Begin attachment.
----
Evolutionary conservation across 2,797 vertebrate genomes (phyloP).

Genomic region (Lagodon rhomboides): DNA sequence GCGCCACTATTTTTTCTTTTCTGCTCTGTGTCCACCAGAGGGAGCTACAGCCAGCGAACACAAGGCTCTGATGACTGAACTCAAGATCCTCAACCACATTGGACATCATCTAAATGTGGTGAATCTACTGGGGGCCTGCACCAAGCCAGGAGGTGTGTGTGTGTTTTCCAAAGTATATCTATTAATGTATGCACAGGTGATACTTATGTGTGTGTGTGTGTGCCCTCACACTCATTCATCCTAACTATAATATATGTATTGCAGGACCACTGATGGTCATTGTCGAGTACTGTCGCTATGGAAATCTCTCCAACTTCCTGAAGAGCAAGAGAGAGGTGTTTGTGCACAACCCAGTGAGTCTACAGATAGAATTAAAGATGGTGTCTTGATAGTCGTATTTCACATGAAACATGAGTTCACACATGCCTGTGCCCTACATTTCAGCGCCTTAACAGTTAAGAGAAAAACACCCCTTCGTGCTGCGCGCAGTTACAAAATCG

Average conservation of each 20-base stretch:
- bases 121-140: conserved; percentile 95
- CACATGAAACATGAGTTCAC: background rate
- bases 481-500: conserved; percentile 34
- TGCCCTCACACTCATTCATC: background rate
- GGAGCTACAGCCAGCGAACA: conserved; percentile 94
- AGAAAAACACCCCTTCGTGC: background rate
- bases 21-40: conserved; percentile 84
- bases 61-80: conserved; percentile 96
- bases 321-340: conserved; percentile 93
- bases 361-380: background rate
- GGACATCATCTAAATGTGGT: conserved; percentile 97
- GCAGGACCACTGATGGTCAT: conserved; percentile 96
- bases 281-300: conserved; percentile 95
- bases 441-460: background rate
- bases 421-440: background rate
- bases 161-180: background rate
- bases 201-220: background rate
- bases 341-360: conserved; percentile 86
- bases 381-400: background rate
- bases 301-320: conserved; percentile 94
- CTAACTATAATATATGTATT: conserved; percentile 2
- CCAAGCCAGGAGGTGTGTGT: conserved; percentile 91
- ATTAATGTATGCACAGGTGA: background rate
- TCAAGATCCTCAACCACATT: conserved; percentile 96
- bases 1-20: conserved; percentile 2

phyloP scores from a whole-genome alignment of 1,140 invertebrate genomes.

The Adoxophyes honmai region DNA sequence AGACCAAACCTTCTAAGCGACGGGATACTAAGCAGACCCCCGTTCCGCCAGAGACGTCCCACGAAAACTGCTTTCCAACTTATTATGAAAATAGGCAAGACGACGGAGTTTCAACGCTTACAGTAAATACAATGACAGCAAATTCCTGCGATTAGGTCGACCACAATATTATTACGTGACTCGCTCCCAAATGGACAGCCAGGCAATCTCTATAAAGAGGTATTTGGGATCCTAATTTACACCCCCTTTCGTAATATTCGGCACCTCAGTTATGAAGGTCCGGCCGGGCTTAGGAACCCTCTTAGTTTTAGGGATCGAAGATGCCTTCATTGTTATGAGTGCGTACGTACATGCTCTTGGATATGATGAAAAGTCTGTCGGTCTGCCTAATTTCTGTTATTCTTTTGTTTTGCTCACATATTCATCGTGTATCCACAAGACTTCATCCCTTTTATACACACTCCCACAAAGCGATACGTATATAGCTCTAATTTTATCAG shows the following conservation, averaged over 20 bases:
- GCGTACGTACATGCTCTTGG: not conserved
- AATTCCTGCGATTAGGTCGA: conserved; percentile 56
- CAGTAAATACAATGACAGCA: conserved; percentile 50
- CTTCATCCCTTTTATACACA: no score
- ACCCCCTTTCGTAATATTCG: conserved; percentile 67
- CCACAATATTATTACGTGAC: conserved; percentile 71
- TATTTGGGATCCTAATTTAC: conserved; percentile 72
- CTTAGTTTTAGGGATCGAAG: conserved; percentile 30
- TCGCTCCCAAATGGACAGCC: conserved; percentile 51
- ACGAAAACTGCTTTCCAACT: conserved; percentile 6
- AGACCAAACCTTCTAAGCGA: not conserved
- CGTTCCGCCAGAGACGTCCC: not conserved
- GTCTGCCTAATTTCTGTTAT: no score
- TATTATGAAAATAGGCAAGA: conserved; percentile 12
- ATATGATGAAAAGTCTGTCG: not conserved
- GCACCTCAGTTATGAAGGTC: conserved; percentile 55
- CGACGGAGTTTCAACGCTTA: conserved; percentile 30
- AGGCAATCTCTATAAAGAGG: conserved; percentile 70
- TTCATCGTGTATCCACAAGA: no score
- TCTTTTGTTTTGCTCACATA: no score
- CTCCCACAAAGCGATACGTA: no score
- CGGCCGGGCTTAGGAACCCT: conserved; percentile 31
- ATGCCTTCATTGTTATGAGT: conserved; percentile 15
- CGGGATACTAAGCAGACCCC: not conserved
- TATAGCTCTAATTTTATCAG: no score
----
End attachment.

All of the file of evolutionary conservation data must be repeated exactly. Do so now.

Evolutionary conservation across 2,797 vertebrate genomes (phyloP).

Genomic region (Lagodon rhomboides): DNA sequence GCGCCACTATTTTTTCTTTTCTGCTCTGTGTCCACCAGAGGGAGCTACAGCCAGCGAACACAAGGCTCTGATGACTGAACTCAAGATCCTCAACCACATTGGACATCATCTAAATGTGGTGAATCTACTGGGGGCCTGCACCAAGCCAGGAGGTGTGTGTGTGTTTTCCAAAGTATATCTATTAATGTATGCACAGGTGATACTTATGTGTGTGTGTGTGTGCCCTCACACTCATTCATCCTAACTATAATATATGTATTGCAGGACCACTGATGGTCATTGTCGAGTACTGTCGCTATGGAAATCTCTCCAACTTCCTGAAGAGCAAGAGAGAGGTGTTTGTGCACAACCCAGTGAGTCTACAGATAGAATTAAAGATGGTGTCTTGATAGTCGTATTTCACATGAAACATGAGTTCACACATGCCTGTGCCCTACATTTCAGCGCCTTAACAGTTAAGAGAAAAACACCCCTTCGTGCTGCGCGCAGTTACAAAATCG

Average conservation of each 20-base stretch:
- bases 121-140: conserved; percentile 95
- CACATGAAACATGAGTTCAC: background rate
- bases 481-500: conserved; percentile 34
- TGCCCTCACACTCATTCATC: background rate
- GGAGCTACAGCCAGCGAACA: conserved; percentile 94
- AGAAAAACACCCCTTCGTGC: background rate
- bases 21-40: conserved; percentile 84
- bases 61-80: conserved; percentile 96
- bases 321-340: conserved; percentile 93
- bases 361-380: background rate
- GGACATCATCTAAATGTGGT: conserved; percentile 97
- GCAGGACCACTGATGGTCAT: conserved; percentile 96
- bases 281-300: conserved; percentile 95
- bases 441-460: background rate
- bases 421-440: background rate
- bases 161-180: background rate
- bases 201-220: background rate
- bases 341-360: conserved; percentile 86
- bases 381-400: background rate
- bases 301-320: conserved; percentile 94
- CTAACTATAATATATGTATT: conserved; percentile 2
- CCAAGCCAGGAGGTGTGTGT: conserved; percentile 91
- ATTAATGTATGCACAGGTGA: background rate
- TCAAGATCCTCAACCACATT: conserved; percentile 96
- bases 1-20: conserved; percentile 2

phyloP scores from a whole-genome alignment of 1,140 invertebrate genomes.

The Adoxophyes honmai region DNA sequence AGACCAAACCTTCTAAGCGACGGGATACTAAGCAGACCCCCGTTCCGCCAGAGACGTCCCACGAAAACTGCTTTCCAACTTATTATGAAAATAGGCAAGACGACGGAGTTTCAACGCTTACAGTAAATACAATGACAGCAAATTCCTGCGATTAGGTCGACCACAATATTATTACGTGACTCGCTCCCAAATGGACAGCCAGGCAATCTCTATAAAGAGGTATTTGGGATCCTAATTTACACCCCCTTTCGTAATATTCGGCACCTCAGTTATGAAGGTCCGGCCGGGCTTAGGAACCCTCTTAGTTTTAGGGATCGAAGATGCCTTCATTGTTATGAGTGCGTACGTACATGCTCTTGGATATGATGAAAAGTCTGTCGGTCTGCCTAATTTCTGTTATTCTTTTGTTTTGCTCACATATTCATCGTGTATCCACAAGACTTCATCCCTTTTATACACACTCCCACAAAGCGATACGTATATAGCTCTAATTTTATCAG shows the following conservation, averaged over 20 bases:
- GCGTACGTACATGCTCTTGG: not conserved
- AATTCCTGCGATTAGGTCGA: conserved; percentile 56
- CAGTAAATACAATGACAGCA: conserved; percentile 50
- CTTCATCCCTTTTATACACA: no score
- ACCCCCTTTCGTAATATTCG: conserved; percentile 67
- CCACAATATTATTACGTGAC: conserved; percentile 71
- TATTTGGGATCCTAATTTAC: conserved; percentile 72
- CTTAGTTTTAGGGATCGAAG: conserved; percentile 30
- TCGCTCCCAAATGGACAGCC: conserved; percentile 51
- ACGAAAACTGCTTTCCAACT: conserved; percentile 6
- AGACCAAACCTTCTAAGCGA: not conserved
- CGTTCCGCCAGAGACGTCCC: not conserved
- GTCTGCCTAATTTCTGTTAT: no score
- TATTATGAAAATAGGCAAGA: conserved; percentile 12
- ATATGATGAAAAGTCTGTCG: not conserved
- GCACCTCAGTTATGAAGGTC: conserved; percentile 55
- CGACGGAGTTTCAACGCTTA: conserved; percentile 30
- AGGCAATCTCTATAAAGAGG: conserved; percentile 70
- TTCATCGTGTATCCACAAGA: no score
- TCTTTTGTTTTGCTCACATA: no score
- CTCCCACAAAGCGATACGTA: no score
- CGGCCGGGCTTAGGAACCCT: conserved; percentile 31
- ATGCCTTCATTGTTATGAGT: conserved; percentile 15
- CGGGATACTAAGCAGACCCC: not conserved
- TATAGCTCTAATTTTATCAG: no score